Joyent Appoints New CEO And Pushes Out Joyent7 For The Emerging Scaled Out Enterprise

Joyent has appointed Henry Wasik as its new CEO and released Joyent7 to help companies develop the emerging, scaled-out global enterprise.

Wasik replaces Co-Founder Jason Hoffman, who has served as the interim CEO since David Young left the company earlier this year. Wasik most recently served as the president and CEO of Force10 Networks. Hoffman is also Joyent’s CTO.

Joyent7, an automated infrastructure environment, is the next generation of the company’s SmartDataCenter. Like many companies breaking barriers in this space, Joyent offers new ways to abstract the hardware through server and network virtualization, operations management and customer self-service.

The news follows Telefonica’s launch of Instant Servers, which is built on Joyent technology. The service is going live in Spain and the United Kingdom, with Brazil, Germany and the Czech Republic coming next. Plans are also developing to partner with companies in India and Africa.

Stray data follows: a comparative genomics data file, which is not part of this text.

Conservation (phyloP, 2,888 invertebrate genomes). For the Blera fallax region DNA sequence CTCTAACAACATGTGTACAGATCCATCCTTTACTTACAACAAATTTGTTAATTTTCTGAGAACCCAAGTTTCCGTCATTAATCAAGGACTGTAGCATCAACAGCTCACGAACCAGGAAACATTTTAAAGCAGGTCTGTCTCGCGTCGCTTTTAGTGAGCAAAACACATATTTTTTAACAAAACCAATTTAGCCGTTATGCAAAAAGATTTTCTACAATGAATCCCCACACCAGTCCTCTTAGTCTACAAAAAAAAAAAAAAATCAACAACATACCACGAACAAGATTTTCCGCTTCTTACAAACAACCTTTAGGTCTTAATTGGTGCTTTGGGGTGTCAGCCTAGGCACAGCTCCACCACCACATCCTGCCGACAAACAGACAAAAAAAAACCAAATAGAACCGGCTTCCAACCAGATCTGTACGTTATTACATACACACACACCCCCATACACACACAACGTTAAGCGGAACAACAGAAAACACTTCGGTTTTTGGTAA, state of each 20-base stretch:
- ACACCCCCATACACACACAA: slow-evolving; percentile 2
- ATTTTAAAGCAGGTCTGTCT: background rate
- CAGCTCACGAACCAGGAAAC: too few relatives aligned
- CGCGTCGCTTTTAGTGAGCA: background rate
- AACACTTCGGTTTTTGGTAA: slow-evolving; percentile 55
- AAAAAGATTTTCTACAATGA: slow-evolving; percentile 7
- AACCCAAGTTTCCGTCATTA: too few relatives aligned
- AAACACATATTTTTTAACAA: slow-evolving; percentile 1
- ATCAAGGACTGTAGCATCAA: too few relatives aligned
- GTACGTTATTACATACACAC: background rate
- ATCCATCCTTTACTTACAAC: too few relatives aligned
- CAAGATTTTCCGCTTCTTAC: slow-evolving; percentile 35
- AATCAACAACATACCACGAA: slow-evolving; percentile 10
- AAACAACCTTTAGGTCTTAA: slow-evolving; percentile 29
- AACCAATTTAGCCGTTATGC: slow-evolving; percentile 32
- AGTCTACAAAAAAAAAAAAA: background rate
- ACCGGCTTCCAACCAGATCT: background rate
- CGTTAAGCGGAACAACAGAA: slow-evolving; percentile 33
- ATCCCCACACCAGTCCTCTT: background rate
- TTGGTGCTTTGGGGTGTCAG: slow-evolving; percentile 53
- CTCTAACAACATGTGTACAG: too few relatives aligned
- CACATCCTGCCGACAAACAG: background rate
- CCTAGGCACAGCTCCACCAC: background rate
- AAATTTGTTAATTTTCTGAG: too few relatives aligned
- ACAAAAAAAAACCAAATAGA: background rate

Joyent7 is at the heart of this partnership: It comes on an appliance that runs in Telefonica data centers or those operated by Joyent. The appliance is outfitted with arguably the most modern of Internet-ready, scale-out technologies. It includes Node.js, the server-side JavaScript engine for deploying data-intensive applications. MongoDB, the NoSQL database is preconfigured. Percona provides its cloud-based, scalable virtual machine for better MySQL performance. Riak, a Basho offering, comes as part of the integration, allowing for scale out, horizontal distribution of a customer’s storage environment.

Joyent7 plays into the Telefonica relationship in several ways. But most of all, the whole world is going mobile, and the large enterprise will need to adopt new operations models in order to do business.  With Telefonica’s worldwide presence, customers can use the infrastructure to deploy in the United States and other parts of the world where Joyent has operations.

Joyent is one of those companies that seems just different from the rest. It’s not jumping on a bandwagon of any kind — the company sets its own agenda, building open-source technologies that don’t require investments in locked up, converged systems.

It appears that we are just on the verge of seeing what Joyent is becoming. What emerges will depend on how carriers like Telefonica view the advantages of a smart data center running on a smart OS.